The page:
Severe Hepatic and Neurologic Complications Secondary to Inflammatory Bowel Disease in an Amur Tiger (Panthera tigris altaica)
Inflammatory bowel disease (IBD) is starting to be recognized in the captive tiger population. This report outlines a case of controlled IBD that decompensated into acute liver failure and neurologic disease. An adult 5-year-old intact male Amur tiger (Panthera tigris altaica) with intermittent loose fetid feces with undigested food was diagnosed with marked chronic lymphoplasmacytic colitis. Oral prednisolone (0.88 mg/kg BID) and metronidazole (18.9 mg/kg BID) improved his condition. After he was switched from horsemeat (Classic feline diet, Nebraska Brand, North Platte, NE, USA) to beef (Premium beef, Nebraska Brand), the metronidazole was discontinued and the prednisolone tapered off.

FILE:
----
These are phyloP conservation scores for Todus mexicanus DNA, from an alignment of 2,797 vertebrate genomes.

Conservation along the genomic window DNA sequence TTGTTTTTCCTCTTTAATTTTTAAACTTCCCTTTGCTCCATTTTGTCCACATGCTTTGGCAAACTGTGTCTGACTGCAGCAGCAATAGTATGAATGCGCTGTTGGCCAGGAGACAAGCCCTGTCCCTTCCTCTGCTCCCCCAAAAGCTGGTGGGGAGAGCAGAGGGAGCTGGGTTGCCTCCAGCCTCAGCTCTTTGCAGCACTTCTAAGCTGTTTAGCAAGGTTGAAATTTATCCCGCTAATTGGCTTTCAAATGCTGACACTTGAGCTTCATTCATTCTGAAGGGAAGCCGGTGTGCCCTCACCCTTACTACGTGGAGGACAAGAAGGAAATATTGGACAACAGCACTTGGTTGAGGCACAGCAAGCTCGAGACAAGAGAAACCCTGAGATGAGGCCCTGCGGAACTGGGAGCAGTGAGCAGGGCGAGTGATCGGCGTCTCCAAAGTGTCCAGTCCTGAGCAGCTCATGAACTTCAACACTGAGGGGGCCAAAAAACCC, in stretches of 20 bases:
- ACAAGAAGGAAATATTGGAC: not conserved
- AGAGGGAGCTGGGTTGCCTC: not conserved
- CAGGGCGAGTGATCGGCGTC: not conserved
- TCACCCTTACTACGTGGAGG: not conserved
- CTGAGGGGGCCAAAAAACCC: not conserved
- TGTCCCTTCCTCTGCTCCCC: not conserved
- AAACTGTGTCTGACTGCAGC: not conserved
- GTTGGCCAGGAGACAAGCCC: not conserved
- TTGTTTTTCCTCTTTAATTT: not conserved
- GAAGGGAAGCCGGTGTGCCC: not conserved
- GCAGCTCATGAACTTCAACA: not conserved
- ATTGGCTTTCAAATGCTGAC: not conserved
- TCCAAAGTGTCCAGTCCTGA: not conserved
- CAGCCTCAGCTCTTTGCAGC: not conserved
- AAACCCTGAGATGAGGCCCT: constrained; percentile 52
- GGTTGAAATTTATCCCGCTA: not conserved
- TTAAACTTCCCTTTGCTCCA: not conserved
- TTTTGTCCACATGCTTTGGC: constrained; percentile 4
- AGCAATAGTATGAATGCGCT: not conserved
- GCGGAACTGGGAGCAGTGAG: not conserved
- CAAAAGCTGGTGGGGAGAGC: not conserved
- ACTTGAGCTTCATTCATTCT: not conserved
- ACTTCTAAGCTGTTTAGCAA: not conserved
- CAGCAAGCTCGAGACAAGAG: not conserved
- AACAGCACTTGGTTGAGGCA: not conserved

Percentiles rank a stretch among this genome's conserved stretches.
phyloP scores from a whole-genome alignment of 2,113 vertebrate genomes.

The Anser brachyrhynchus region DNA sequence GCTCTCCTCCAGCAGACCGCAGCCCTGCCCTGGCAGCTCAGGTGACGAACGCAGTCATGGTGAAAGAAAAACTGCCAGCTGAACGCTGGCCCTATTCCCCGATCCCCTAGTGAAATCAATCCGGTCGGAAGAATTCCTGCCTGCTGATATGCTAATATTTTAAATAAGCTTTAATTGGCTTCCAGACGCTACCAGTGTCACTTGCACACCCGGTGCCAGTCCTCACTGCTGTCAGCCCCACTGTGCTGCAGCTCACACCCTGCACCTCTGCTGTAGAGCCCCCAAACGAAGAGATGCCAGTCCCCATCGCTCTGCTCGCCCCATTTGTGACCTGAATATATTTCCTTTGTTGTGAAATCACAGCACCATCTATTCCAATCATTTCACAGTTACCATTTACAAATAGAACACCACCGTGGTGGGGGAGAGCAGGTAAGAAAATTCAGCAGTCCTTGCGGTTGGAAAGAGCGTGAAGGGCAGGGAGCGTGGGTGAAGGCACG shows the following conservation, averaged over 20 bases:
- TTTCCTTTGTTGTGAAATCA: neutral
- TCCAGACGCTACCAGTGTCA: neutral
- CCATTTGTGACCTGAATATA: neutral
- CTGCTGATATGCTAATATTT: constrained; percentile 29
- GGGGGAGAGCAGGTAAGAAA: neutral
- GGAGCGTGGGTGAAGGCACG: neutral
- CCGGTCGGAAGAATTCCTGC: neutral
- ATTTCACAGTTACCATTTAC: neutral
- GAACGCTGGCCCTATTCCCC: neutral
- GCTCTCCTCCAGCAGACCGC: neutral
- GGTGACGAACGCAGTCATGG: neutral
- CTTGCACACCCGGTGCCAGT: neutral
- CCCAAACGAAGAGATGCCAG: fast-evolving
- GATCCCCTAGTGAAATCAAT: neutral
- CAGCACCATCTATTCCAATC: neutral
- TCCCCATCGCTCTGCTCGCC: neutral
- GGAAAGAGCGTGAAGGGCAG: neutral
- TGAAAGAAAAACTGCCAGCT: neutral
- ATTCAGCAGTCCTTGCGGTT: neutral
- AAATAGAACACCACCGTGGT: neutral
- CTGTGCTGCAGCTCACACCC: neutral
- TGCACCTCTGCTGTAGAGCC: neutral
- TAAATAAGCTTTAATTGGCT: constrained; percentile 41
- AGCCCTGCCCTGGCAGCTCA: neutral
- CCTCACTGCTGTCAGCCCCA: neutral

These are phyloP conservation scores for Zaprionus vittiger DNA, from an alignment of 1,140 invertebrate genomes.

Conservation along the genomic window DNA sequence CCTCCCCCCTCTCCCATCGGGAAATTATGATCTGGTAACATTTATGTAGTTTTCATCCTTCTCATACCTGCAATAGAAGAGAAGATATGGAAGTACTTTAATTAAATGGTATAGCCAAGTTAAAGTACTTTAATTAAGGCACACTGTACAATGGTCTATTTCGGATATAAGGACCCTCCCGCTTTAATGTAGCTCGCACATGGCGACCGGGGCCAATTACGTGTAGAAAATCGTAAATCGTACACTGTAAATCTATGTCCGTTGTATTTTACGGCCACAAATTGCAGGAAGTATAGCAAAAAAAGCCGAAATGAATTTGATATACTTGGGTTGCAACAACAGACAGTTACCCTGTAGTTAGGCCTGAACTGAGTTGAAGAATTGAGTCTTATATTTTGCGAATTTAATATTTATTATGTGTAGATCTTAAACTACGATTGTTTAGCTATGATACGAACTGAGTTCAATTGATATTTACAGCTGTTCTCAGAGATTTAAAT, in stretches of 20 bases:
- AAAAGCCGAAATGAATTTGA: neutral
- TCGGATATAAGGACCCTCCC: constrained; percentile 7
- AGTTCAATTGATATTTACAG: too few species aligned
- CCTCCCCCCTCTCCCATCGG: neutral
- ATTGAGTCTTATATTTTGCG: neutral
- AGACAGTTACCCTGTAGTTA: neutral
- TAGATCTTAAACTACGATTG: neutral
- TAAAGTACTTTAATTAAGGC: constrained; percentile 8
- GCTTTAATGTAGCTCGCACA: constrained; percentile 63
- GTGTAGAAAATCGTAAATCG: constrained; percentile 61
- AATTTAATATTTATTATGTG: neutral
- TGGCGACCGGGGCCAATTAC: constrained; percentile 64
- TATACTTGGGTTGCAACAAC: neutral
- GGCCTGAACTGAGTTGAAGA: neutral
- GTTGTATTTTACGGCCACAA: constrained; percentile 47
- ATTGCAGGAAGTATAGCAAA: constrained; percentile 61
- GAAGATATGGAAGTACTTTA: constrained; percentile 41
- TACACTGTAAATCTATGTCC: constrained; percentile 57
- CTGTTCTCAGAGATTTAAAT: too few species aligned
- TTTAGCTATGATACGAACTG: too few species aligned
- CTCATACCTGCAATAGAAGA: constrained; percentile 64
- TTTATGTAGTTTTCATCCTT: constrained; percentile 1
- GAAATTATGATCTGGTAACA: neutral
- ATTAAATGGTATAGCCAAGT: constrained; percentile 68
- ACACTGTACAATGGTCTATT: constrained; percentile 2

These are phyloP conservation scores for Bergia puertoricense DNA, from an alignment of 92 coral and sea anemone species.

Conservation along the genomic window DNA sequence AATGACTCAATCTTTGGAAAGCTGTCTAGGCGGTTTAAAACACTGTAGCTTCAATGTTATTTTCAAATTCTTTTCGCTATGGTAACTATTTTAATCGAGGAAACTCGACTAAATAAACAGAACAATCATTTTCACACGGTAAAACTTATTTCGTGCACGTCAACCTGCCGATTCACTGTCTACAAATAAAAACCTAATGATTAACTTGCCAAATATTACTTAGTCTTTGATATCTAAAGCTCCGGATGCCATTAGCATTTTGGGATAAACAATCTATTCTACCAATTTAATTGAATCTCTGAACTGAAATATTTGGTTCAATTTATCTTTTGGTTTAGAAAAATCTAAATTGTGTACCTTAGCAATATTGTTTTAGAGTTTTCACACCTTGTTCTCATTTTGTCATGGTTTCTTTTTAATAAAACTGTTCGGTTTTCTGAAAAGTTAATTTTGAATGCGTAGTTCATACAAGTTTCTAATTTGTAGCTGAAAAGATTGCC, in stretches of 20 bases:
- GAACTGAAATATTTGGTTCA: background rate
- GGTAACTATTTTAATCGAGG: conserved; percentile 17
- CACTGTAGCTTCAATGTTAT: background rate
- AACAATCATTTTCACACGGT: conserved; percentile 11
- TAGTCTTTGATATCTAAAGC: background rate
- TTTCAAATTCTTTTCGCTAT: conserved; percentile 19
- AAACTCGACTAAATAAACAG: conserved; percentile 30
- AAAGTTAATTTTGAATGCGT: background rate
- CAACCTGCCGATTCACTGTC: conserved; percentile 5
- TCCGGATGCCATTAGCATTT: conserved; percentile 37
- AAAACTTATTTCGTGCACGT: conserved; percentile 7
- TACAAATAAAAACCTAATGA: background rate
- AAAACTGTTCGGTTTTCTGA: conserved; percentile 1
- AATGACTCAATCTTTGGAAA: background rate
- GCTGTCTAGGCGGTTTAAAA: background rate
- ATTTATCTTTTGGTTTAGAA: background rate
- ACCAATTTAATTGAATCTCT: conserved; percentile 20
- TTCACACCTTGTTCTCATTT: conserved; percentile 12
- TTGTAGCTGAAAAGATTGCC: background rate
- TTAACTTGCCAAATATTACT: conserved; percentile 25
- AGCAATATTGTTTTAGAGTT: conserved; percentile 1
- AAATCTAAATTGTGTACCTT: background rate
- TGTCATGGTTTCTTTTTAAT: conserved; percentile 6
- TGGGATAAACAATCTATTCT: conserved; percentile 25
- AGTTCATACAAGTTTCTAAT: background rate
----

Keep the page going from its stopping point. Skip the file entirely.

Approximately 1 year later, the diet was changed to a different beef product (Special beef, Nebraska Brand). The feces became abnormal again and metronidazole was prescribed. He became anorexic and lethargic with acute severe bilirubinuria and had a short seizure prior to emergency immobilization. He had marked icterus, bilirubinemia (17.4 mg/dl), and elevated bile acids (>300 µmol/l). Moderate lymphoplasmacytic cholangiohepatitis was diagnosed via percutaneous liver biopsies. Following the procedure, he had abdominal pain, mental dullness, severe ataxia, and several small seizures but was compliant with all supportive medicines prescribed. The ataxia and weakness improved after 2 weeks. Due to 7 weeks of intermittent epistaxis, Yunnan Baiyao (Prince of Peace Enterprises, Hayward, CA, USA), a Chinese herb, was given for its hemostatic properties. Maintenance therapy consists of oral prednisolone (0.55 mg/kg q 48 h), metronidazole (5.5 mg/kg SID) and Ursodiol (6.5 mg/kg 2x/week) and the Premium beef diet.